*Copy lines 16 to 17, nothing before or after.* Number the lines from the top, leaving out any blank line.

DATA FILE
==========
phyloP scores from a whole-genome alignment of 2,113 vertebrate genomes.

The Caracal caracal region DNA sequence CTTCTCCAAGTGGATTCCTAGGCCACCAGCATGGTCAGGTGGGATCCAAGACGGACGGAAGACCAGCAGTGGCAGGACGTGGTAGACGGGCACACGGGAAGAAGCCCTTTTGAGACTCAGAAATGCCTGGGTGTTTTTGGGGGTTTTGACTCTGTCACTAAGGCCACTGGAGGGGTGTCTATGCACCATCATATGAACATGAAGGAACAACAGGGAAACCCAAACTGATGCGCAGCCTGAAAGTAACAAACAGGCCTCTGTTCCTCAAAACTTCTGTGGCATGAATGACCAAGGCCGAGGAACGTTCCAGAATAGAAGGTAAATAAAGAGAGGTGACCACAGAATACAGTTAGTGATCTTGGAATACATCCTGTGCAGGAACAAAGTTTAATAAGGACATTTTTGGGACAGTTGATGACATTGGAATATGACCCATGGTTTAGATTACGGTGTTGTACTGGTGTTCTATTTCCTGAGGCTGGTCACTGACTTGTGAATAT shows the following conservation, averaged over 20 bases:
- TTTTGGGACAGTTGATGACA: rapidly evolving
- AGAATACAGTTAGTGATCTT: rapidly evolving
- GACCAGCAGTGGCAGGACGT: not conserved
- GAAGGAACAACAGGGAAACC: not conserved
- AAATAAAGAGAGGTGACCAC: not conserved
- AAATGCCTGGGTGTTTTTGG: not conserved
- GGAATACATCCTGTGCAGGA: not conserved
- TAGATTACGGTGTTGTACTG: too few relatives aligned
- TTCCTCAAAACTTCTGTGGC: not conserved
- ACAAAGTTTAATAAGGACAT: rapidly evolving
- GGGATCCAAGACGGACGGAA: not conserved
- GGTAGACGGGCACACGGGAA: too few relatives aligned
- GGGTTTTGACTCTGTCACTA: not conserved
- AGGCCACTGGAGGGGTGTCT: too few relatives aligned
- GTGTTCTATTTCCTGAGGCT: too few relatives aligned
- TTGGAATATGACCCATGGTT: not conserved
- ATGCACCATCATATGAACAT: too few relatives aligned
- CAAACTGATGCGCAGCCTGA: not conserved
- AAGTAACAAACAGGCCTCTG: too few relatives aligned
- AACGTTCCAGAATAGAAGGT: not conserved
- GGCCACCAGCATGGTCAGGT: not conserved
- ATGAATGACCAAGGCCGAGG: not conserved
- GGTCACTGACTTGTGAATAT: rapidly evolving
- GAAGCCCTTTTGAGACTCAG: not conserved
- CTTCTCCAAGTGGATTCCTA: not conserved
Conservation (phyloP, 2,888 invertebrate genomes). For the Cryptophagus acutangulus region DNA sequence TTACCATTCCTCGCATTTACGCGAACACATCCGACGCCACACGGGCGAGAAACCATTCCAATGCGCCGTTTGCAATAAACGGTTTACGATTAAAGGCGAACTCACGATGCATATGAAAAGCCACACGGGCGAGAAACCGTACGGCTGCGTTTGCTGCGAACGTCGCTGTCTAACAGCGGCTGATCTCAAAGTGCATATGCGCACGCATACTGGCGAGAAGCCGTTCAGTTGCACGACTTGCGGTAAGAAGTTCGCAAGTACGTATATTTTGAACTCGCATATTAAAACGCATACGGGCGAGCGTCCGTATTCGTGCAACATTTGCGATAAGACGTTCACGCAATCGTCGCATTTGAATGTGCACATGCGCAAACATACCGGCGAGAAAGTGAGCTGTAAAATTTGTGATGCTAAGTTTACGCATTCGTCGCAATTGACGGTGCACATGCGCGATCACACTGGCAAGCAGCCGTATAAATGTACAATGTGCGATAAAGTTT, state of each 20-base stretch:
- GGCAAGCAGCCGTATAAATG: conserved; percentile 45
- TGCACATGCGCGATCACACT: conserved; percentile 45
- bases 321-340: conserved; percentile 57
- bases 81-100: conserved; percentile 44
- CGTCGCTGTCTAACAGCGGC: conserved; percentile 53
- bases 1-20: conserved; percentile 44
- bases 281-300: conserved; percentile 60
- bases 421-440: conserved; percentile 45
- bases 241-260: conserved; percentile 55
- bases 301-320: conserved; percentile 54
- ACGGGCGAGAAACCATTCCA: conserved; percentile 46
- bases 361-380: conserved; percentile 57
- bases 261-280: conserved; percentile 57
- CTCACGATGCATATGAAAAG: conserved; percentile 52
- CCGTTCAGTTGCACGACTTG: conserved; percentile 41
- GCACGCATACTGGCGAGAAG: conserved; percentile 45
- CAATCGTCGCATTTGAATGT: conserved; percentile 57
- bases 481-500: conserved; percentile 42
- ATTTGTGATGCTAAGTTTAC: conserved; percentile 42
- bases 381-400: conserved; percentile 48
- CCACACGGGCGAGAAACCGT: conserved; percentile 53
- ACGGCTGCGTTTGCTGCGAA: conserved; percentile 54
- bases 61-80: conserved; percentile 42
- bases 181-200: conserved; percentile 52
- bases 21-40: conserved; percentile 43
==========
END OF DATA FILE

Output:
- AGGCCACTGGAGGGGTGTCT: too few relatives aligned
- GTGTTCTATTTCCTGAGGCT: too few relatives aligned